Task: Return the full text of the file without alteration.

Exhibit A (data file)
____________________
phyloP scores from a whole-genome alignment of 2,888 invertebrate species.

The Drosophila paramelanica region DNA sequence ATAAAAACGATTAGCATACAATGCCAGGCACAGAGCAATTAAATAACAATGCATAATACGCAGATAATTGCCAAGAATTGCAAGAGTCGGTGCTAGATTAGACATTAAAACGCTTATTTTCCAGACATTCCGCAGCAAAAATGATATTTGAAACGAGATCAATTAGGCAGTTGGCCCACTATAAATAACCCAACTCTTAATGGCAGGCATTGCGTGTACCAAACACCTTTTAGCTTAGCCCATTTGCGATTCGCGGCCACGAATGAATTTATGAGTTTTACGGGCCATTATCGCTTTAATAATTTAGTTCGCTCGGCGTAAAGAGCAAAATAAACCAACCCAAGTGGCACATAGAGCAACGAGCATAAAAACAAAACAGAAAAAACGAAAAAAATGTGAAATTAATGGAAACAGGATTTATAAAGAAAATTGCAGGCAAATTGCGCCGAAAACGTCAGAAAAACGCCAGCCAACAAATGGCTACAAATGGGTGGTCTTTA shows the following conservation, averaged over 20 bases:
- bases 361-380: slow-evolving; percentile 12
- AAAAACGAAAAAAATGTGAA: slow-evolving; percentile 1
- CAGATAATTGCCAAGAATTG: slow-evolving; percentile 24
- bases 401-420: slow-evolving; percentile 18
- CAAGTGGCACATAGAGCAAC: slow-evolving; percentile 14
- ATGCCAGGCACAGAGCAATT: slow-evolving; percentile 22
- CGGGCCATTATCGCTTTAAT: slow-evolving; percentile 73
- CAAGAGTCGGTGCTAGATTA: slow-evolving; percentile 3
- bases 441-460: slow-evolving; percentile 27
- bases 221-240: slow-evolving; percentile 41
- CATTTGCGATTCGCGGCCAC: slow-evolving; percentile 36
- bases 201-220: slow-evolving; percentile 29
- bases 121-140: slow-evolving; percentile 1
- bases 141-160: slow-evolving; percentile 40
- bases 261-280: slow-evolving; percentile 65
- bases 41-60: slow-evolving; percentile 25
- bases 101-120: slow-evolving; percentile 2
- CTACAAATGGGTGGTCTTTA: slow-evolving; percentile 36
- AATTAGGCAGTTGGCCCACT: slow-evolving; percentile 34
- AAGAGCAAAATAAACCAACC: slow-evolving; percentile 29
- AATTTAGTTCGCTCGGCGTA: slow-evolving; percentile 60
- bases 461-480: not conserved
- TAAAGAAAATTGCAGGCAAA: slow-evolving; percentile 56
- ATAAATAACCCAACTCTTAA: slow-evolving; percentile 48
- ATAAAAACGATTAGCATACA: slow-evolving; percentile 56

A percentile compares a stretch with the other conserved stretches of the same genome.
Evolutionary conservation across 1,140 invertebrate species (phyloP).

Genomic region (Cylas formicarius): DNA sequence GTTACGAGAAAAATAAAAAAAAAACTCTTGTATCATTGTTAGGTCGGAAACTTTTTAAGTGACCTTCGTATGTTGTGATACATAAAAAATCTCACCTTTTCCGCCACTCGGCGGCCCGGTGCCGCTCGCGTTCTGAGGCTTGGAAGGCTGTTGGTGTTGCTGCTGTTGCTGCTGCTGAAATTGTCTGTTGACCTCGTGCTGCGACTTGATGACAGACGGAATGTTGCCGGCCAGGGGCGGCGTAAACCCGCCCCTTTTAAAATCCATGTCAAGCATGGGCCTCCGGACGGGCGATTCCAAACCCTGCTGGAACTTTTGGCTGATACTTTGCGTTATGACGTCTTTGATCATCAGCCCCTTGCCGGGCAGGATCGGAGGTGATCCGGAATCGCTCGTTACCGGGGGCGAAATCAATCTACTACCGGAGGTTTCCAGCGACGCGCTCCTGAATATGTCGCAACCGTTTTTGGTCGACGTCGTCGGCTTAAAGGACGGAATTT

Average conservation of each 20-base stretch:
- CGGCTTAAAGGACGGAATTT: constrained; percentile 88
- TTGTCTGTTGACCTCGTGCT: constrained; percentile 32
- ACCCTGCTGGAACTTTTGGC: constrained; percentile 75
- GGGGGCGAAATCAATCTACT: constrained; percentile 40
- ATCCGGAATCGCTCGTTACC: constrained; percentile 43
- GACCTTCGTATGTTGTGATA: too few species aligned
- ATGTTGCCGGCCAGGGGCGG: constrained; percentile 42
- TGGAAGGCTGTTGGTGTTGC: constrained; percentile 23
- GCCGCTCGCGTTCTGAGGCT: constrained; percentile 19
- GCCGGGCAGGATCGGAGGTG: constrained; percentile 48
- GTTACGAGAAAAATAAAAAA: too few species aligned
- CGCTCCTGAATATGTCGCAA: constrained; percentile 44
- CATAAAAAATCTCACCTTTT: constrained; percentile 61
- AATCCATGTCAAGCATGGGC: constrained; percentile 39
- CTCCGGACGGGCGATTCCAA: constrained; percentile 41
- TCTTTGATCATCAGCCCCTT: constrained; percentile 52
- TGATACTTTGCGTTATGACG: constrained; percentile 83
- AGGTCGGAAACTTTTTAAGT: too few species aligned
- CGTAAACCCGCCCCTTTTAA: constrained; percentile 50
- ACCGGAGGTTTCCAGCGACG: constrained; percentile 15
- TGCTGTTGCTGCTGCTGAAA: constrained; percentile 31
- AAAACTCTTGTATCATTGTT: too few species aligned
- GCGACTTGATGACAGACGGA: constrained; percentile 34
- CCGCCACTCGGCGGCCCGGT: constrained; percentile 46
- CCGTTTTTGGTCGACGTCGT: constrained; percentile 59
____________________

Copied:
phyloP scores from a whole-genome alignment of 2,888 invertebrate species.

The Drosophila paramelanica region DNA sequence ATAAAAACGATTAGCATACAATGCCAGGCACAGAGCAATTAAATAACAATGCATAATACGCAGATAATTGCCAAGAATTGCAAGAGTCGGTGCTAGATTAGACATTAAAACGCTTATTTTCCAGACATTCCGCAGCAAAAATGATATTTGAAACGAGATCAATTAGGCAGTTGGCCCACTATAAATAACCCAACTCTTAATGGCAGGCATTGCGTGTACCAAACACCTTTTAGCTTAGCCCATTTGCGATTCGCGGCCACGAATGAATTTATGAGTTTTACGGGCCATTATCGCTTTAATAATTTAGTTCGCTCGGCGTAAAGAGCAAAATAAACCAACCCAAGTGGCACATAGAGCAACGAGCATAAAAACAAAACAGAAAAAACGAAAAAAATGTGAAATTAATGGAAACAGGATTTATAAAGAAAATTGCAGGCAAATTGCGCCGAAAACGTCAGAAAAACGCCAGCCAACAAATGGCTACAAATGGGTGGTCTTTA shows the following conservation, averaged over 20 bases:
- bases 361-380: slow-evolving; percentile 12
- AAAAACGAAAAAAATGTGAA: slow-evolving; percentile 1
- CAGATAATTGCCAAGAATTG: slow-evolving; percentile 24
- bases 401-420: slow-evolving; percentile 18
- CAAGTGGCACATAGAGCAAC: slow-evolving; percentile 14
- ATGCCAGGCACAGAGCAATT: slow-evolving; percentile 22
- CGGGCCATTATCGCTTTAAT: slow-evolving; percentile 73
- CAAGAGTCGGTGCTAGATTA: slow-evolving; percentile 3
- bases 441-460: slow-evolving; percentile 27
- bases 221-240: slow-evolving; percentile 41
- CATTTGCGATTCGCGGCCAC: slow-evolving; percentile 36
- bases 201-220: slow-evolving; percentile 29
- bases 121-140: slow-evolving; percentile 1
- bases 141-160: slow-evolving; percentile 40
- bases 261-280: slow-evolving; percentile 65
- bases 41-60: slow-evolving; percentile 25
- bases 101-120: slow-evolving; percentile 2
- CTACAAATGGGTGGTCTTTA: slow-evolving; percentile 36
- AATTAGGCAGTTGGCCCACT: slow-evolving; percentile 34
- AAGAGCAAAATAAACCAACC: slow-evolving; percentile 29
- AATTTAGTTCGCTCGGCGTA: slow-evolving; percentile 60
- bases 461-480: not conserved
- TAAAGAAAATTGCAGGCAAA: slow-evolving; percentile 56
- ATAAATAACCCAACTCTTAA: slow-evolving; percentile 48
- ATAAAAACGATTAGCATACA: slow-evolving; percentile 56

A percentile compares a stretch with the other conserved stretches of the same genome.
Evolutionary conservation across 1,140 invertebrate species (phyloP).

Genomic region (Cylas formicarius): DNA sequence GTTACGAGAAAAATAAAAAAAAAACTCTTGTATCATTGTTAGGTCGGAAACTTTTTAAGTGACCTTCGTATGTTGTGATACATAAAAAATCTCACCTTTTCCGCCACTCGGCGGCCCGGTGCCGCTCGCGTTCTGAGGCTTGGAAGGCTGTTGGTGTTGCTGCTGTTGCTGCTGCTGAAATTGTCTGTTGACCTCGTGCTGCGACTTGATGACAGACGGAATGTTGCCGGCCAGGGGCGGCGTAAACCCGCCCCTTTTAAAATCCATGTCAAGCATGGGCCTCCGGACGGGCGATTCCAAACCCTGCTGGAACTTTTGGCTGATACTTTGCGTTATGACGTCTTTGATCATCAGCCCCTTGCCGGGCAGGATCGGAGGTGATCCGGAATCGCTCGTTACCGGGGGCGAAATCAATCTACTACCGGAGGTTTCCAGCGACGCGCTCCTGAATATGTCGCAACCGTTTTTGGTCGACGTCGTCGGCTTAAAGGACGGAATTT

Average conservation of each 20-base stretch:
- CGGCTTAAAGGACGGAATTT: constrained; percentile 88
- TTGTCTGTTGACCTCGTGCT: constrained; percentile 32
- ACCCTGCTGGAACTTTTGGC: constrained; percentile 75
- GGGGGCGAAATCAATCTACT: constrained; percentile 40
- ATCCGGAATCGCTCGTTACC: constrained; percentile 43
- GACCTTCGTATGTTGTGATA: too few species aligned
- ATGTTGCCGGCCAGGGGCGG: constrained; percentile 42
- TGGAAGGCTGTTGGTGTTGC: constrained; percentile 23
- GCCGCTCGCGTTCTGAGGCT: constrained; percentile 19
- GCCGGGCAGGATCGGAGGTG: constrained; percentile 48
- GTTACGAGAAAAATAAAAAA: too few species aligned
- CGCTCCTGAATATGTCGCAA: constrained; percentile 44
- CATAAAAAATCTCACCTTTT: constrained; percentile 61
- AATCCATGTCAAGCATGGGC: constrained; percentile 39
- CTCCGGACGGGCGATTCCAA: constrained; percentile 41
- TCTTTGATCATCAGCCCCTT: constrained; percentile 52
- TGATACTTTGCGTTATGACG: constrained; percentile 83
- AGGTCGGAAACTTTTTAAGT: too few species aligned
- CGTAAACCCGCCCCTTTTAA: constrained; percentile 50
- ACCGGAGGTTTCCAGCGACG: constrained; percentile 15
- TGCTGTTGCTGCTGCTGAAA: constrained; percentile 31
- AAAACTCTTGTATCATTGTT: too few species aligned
- GCGACTTGATGACAGACGGA: constrained; percentile 34
- CCGCCACTCGGCGGCCCGGT: constrained; percentile 46
- CCGTTTTTGGTCGACGTCGT: constrained; percentile 59